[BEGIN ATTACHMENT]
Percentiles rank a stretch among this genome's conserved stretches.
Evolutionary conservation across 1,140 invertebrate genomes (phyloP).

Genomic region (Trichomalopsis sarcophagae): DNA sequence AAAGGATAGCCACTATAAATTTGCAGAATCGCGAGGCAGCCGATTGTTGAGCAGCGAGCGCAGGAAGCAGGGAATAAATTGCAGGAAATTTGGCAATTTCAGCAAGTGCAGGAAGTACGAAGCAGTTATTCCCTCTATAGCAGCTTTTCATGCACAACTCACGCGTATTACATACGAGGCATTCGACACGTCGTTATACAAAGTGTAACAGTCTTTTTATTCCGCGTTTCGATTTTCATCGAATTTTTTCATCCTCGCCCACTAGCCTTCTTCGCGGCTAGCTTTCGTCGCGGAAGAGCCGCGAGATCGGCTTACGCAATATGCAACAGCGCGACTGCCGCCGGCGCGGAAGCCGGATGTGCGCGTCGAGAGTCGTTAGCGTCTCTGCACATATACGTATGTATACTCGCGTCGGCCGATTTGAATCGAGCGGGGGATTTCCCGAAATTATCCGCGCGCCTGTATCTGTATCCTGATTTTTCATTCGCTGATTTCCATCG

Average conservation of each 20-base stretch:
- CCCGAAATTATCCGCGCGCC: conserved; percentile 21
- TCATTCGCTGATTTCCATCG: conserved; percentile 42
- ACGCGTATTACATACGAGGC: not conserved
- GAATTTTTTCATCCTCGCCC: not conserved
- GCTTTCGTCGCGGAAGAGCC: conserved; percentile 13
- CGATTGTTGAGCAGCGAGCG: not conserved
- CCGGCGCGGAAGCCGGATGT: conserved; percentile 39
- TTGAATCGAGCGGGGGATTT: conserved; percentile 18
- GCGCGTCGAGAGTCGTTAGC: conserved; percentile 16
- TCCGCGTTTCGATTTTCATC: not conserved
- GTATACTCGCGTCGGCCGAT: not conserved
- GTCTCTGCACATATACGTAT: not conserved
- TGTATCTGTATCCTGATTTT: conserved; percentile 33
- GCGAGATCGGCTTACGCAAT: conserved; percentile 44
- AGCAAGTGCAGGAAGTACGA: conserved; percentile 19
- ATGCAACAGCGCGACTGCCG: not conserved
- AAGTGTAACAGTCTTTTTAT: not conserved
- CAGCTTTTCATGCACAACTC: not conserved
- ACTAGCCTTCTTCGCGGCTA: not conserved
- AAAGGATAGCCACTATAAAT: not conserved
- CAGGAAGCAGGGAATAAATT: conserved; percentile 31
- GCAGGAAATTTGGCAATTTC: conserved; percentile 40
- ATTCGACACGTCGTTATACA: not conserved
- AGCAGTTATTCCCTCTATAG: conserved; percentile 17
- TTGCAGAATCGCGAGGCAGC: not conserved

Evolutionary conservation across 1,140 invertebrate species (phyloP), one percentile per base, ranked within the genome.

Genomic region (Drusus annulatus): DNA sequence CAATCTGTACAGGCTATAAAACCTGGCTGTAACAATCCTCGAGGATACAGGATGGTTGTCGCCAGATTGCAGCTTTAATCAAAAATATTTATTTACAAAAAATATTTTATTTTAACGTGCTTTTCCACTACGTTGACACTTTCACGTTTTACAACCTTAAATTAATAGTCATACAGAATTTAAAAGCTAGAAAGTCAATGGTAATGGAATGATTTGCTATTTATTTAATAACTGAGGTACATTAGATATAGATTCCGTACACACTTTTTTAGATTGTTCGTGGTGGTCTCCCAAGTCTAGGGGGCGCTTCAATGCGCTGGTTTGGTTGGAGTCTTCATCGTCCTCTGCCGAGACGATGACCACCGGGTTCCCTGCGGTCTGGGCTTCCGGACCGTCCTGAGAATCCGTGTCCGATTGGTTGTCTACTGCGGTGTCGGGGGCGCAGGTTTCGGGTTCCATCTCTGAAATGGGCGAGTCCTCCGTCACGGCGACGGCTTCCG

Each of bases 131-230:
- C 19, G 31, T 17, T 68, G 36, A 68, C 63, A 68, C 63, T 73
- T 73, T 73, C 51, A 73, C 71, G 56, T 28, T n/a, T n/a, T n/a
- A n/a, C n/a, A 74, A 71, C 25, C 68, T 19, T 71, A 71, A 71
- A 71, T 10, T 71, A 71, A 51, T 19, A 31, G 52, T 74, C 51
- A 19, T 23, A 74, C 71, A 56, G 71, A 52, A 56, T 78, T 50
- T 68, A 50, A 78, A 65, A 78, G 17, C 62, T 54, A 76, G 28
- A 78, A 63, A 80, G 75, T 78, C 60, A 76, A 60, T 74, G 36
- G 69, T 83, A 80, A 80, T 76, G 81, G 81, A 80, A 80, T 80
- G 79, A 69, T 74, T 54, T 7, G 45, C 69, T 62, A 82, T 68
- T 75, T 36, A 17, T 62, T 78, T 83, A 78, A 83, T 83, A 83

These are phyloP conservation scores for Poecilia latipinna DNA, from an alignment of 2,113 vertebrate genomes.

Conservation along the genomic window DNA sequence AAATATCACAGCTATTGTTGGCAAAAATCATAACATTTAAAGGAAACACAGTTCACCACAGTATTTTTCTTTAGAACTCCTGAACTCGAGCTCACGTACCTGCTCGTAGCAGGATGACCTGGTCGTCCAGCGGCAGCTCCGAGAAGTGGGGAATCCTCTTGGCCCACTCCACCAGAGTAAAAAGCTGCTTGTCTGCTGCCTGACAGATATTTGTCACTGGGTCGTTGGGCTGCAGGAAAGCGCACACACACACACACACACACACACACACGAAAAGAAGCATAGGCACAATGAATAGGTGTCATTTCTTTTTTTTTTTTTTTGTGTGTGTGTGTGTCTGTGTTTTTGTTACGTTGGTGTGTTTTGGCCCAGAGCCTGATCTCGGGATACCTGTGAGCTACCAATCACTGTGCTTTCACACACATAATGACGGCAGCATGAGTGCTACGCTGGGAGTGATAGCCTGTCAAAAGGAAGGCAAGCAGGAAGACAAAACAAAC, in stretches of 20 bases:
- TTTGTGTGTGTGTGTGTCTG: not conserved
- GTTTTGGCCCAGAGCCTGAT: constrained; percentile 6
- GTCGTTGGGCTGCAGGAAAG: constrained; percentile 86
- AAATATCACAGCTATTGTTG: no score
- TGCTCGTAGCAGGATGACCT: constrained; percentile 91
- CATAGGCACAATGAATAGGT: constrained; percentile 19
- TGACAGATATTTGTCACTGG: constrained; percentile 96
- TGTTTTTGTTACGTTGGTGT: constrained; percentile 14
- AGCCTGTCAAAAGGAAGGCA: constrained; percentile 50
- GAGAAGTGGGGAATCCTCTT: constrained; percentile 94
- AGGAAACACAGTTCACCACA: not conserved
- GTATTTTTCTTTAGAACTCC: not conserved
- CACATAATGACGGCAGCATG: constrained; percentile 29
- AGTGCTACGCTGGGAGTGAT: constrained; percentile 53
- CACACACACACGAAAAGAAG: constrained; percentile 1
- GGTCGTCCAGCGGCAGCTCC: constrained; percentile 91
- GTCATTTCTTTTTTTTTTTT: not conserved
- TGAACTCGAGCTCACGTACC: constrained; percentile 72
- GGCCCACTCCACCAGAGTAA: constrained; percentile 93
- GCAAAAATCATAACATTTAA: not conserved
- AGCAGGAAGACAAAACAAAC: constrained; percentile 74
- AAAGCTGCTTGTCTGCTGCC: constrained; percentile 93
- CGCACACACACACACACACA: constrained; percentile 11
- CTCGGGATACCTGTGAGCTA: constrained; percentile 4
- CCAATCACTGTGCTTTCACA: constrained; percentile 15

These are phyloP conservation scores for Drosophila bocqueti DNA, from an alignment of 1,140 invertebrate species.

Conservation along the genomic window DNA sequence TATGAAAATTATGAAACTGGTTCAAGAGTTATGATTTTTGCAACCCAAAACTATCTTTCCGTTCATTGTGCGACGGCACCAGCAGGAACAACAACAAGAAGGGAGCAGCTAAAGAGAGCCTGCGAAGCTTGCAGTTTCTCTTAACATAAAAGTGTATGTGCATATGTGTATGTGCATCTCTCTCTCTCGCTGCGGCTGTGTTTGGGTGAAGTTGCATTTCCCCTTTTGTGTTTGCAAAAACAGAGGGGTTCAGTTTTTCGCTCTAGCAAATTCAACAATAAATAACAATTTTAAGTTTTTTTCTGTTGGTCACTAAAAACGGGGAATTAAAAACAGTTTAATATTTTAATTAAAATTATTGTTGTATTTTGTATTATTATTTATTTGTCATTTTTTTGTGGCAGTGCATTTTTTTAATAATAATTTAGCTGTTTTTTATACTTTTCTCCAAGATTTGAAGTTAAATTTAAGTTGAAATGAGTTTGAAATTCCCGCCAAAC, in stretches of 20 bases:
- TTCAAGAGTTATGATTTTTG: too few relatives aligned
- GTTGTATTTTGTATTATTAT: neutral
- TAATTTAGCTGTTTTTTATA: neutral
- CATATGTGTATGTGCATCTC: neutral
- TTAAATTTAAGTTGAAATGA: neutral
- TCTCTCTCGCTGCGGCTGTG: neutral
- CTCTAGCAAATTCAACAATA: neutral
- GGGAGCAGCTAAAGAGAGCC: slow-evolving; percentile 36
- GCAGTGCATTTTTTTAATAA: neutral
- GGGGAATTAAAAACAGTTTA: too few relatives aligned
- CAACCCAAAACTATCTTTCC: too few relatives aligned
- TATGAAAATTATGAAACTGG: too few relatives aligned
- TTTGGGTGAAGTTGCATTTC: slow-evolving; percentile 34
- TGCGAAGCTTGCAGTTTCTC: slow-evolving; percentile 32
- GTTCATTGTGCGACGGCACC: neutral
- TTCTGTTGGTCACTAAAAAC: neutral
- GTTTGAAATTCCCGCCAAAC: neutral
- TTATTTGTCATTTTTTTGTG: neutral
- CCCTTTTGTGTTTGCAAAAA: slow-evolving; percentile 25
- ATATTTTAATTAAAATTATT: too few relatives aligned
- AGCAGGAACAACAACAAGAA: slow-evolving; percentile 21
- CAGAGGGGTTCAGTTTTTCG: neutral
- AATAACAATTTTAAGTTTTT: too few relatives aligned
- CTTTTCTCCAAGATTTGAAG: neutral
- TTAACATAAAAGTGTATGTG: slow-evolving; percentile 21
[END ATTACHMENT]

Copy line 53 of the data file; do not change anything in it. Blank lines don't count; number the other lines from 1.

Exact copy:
- AGCCTGTCAAAAGGAAGGCA: constrained; percentile 50